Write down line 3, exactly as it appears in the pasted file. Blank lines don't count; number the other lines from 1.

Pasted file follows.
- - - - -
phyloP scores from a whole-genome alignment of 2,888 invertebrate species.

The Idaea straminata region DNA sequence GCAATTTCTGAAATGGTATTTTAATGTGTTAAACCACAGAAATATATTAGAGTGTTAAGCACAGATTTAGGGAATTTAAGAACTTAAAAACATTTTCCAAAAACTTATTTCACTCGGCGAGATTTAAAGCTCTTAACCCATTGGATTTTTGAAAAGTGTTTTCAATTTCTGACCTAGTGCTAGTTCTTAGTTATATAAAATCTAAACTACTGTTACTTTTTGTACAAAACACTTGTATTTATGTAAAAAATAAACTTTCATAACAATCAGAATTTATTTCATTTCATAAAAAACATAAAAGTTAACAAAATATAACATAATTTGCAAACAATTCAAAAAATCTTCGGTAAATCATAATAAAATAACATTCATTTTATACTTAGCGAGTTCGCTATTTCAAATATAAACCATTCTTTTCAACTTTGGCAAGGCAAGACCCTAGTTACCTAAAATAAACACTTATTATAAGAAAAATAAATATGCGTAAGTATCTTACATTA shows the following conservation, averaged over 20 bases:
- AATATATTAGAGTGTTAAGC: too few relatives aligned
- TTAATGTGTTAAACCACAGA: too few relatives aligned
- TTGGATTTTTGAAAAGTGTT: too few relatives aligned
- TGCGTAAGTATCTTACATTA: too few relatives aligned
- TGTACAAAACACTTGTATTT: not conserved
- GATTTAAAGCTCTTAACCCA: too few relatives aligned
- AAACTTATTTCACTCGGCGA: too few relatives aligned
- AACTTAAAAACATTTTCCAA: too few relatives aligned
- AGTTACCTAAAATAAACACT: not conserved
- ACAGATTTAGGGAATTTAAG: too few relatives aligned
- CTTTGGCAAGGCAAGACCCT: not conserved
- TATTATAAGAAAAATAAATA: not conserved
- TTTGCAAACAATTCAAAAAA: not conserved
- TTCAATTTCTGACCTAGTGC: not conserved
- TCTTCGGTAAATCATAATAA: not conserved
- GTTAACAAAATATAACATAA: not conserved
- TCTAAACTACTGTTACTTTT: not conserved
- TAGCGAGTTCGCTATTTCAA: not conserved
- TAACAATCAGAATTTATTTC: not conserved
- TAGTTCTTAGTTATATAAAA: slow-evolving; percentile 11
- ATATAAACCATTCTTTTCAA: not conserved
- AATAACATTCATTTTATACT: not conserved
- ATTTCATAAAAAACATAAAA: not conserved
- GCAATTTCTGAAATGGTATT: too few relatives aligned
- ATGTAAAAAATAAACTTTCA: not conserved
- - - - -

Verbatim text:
- AATATATTAGAGTGTTAAGC: too few relatives aligned